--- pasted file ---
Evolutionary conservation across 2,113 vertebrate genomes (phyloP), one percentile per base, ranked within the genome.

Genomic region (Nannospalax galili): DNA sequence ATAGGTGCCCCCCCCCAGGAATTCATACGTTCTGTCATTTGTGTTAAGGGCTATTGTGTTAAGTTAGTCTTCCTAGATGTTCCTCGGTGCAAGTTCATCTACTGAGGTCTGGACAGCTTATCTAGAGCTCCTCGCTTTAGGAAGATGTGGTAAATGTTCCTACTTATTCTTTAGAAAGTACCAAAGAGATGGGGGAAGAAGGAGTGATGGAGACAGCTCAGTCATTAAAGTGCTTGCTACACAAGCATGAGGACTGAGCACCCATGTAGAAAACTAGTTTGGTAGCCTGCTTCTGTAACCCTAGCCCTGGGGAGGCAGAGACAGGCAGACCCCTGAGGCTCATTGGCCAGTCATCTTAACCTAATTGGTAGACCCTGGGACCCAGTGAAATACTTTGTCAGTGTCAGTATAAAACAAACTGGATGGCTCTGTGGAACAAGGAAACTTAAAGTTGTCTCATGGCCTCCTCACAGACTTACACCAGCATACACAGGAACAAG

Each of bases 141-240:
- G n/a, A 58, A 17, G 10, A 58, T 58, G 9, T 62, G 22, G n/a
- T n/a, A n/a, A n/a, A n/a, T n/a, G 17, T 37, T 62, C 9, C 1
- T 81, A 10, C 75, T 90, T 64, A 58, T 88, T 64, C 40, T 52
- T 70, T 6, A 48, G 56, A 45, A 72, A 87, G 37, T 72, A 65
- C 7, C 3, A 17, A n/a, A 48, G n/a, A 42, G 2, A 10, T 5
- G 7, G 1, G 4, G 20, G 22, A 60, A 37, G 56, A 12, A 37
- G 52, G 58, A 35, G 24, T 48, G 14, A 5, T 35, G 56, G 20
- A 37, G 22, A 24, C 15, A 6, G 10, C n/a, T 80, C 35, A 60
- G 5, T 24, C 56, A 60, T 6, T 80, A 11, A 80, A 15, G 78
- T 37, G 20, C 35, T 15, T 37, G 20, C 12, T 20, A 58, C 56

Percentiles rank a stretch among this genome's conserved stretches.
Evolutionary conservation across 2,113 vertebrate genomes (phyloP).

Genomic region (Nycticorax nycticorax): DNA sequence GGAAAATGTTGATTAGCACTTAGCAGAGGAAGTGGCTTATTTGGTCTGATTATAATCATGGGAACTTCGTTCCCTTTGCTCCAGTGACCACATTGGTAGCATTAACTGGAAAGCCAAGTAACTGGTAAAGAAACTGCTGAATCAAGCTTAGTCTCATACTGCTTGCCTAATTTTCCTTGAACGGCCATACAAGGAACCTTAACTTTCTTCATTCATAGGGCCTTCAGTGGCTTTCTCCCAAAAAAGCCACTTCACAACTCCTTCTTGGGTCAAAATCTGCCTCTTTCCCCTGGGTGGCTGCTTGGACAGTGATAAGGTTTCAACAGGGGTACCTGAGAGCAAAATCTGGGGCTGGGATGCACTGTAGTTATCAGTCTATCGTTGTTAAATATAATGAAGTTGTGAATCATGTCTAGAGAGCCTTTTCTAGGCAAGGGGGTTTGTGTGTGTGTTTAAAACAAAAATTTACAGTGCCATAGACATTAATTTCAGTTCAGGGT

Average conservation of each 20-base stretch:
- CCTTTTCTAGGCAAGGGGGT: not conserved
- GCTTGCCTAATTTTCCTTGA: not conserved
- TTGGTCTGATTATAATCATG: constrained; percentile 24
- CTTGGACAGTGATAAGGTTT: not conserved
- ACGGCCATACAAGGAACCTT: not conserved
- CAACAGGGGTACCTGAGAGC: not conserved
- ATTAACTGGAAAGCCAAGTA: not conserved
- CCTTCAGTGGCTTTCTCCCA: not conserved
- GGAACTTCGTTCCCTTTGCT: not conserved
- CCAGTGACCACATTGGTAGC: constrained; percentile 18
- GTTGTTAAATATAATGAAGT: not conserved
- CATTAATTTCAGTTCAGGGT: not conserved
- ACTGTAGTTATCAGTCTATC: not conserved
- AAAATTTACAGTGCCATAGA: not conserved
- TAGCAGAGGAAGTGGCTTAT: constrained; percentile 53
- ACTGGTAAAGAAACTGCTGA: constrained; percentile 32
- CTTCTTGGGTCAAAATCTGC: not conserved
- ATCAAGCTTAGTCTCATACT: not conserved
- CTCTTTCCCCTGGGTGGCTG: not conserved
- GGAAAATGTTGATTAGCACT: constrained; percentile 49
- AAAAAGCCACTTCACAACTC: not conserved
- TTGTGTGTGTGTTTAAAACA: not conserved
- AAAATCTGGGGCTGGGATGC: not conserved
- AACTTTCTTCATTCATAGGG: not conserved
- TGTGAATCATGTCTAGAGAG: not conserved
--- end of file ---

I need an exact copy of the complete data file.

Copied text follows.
Evolutionary conservation across 2,113 vertebrate genomes (phyloP), one percentile per base, ranked within the genome.

Genomic region (Nannospalax galili): DNA sequence ATAGGTGCCCCCCCCCAGGAATTCATACGTTCTGTCATTTGTGTTAAGGGCTATTGTGTTAAGTTAGTCTTCCTAGATGTTCCTCGGTGCAAGTTCATCTACTGAGGTCTGGACAGCTTATCTAGAGCTCCTCGCTTTAGGAAGATGTGGTAAATGTTCCTACTTATTCTTTAGAAAGTACCAAAGAGATGGGGGAAGAAGGAGTGATGGAGACAGCTCAGTCATTAAAGTGCTTGCTACACAAGCATGAGGACTGAGCACCCATGTAGAAAACTAGTTTGGTAGCCTGCTTCTGTAACCCTAGCCCTGGGGAGGCAGAGACAGGCAGACCCCTGAGGCTCATTGGCCAGTCATCTTAACCTAATTGGTAGACCCTGGGACCCAGTGAAATACTTTGTCAGTGTCAGTATAAAACAAACTGGATGGCTCTGTGGAACAAGGAAACTTAAAGTTGTCTCATGGCCTCCTCACAGACTTACACCAGCATACACAGGAACAAG

Each of bases 141-240:
- G n/a, A 58, A 17, G 10, A 58, T 58, G 9, T 62, G 22, G n/a
- T n/a, A n/a, A n/a, A n/a, T n/a, G 17, T 37, T 62, C 9, C 1
- T 81, A 10, C 75, T 90, T 64, A 58, T 88, T 64, C 40, T 52
- T 70, T 6, A 48, G 56, A 45, A 72, A 87, G 37, T 72, A 65
- C 7, C 3, A 17, A n/a, A 48, G n/a, A 42, G 2, A 10, T 5
- G 7, G 1, G 4, G 20, G 22, A 60, A 37, G 56, A 12, A 37
- G 52, G 58, A 35, G 24, T 48, G 14, A 5, T 35, G 56, G 20
- A 37, G 22, A 24, C 15, A 6, G 10, C n/a, T 80, C 35, A 60
- G 5, T 24, C 56, A 60, T 6, T 80, A 11, A 80, A 15, G 78
- T 37, G 20, C 35, T 15, T 37, G 20, C 12, T 20, A 58, C 56

Percentiles rank a stretch among this genome's conserved stretches.
Evolutionary conservation across 2,113 vertebrate genomes (phyloP).

Genomic region (Nycticorax nycticorax): DNA sequence GGAAAATGTTGATTAGCACTTAGCAGAGGAAGTGGCTTATTTGGTCTGATTATAATCATGGGAACTTCGTTCCCTTTGCTCCAGTGACCACATTGGTAGCATTAACTGGAAAGCCAAGTAACTGGTAAAGAAACTGCTGAATCAAGCTTAGTCTCATACTGCTTGCCTAATTTTCCTTGAACGGCCATACAAGGAACCTTAACTTTCTTCATTCATAGGGCCTTCAGTGGCTTTCTCCCAAAAAAGCCACTTCACAACTCCTTCTTGGGTCAAAATCTGCCTCTTTCCCCTGGGTGGCTGCTTGGACAGTGATAAGGTTTCAACAGGGGTACCTGAGAGCAAAATCTGGGGCTGGGATGCACTGTAGTTATCAGTCTATCGTTGTTAAATATAATGAAGTTGTGAATCATGTCTAGAGAGCCTTTTCTAGGCAAGGGGGTTTGTGTGTGTGTTTAAAACAAAAATTTACAGTGCCATAGACATTAATTTCAGTTCAGGGT

Average conservation of each 20-base stretch:
- CCTTTTCTAGGCAAGGGGGT: not conserved
- GCTTGCCTAATTTTCCTTGA: not conserved
- TTGGTCTGATTATAATCATG: constrained; percentile 24
- CTTGGACAGTGATAAGGTTT: not conserved
- ACGGCCATACAAGGAACCTT: not conserved
- CAACAGGGGTACCTGAGAGC: not conserved
- ATTAACTGGAAAGCCAAGTA: not conserved
- CCTTCAGTGGCTTTCTCCCA: not conserved
- GGAACTTCGTTCCCTTTGCT: not conserved
- CCAGTGACCACATTGGTAGC: constrained; percentile 18
- GTTGTTAAATATAATGAAGT: not conserved
- CATTAATTTCAGTTCAGGGT: not conserved
- ACTGTAGTTATCAGTCTATC: not conserved
- AAAATTTACAGTGCCATAGA: not conserved
- TAGCAGAGGAAGTGGCTTAT: constrained; percentile 53
- ACTGGTAAAGAAACTGCTGA: constrained; percentile 32
- CTTCTTGGGTCAAAATCTGC: not conserved
- ATCAAGCTTAGTCTCATACT: not conserved
- CTCTTTCCCCTGGGTGGCTG: not conserved
- GGAAAATGTTGATTAGCACT: constrained; percentile 49
- AAAAAGCCACTTCACAACTC: not conserved
- TTGTGTGTGTGTTTAAAACA: not conserved
- AAAATCTGGGGCTGGGATGC: not conserved
- AACTTTCTTCATTCATAGGG: not conserved
- TGTGAATCATGTCTAGAGAG: not conserved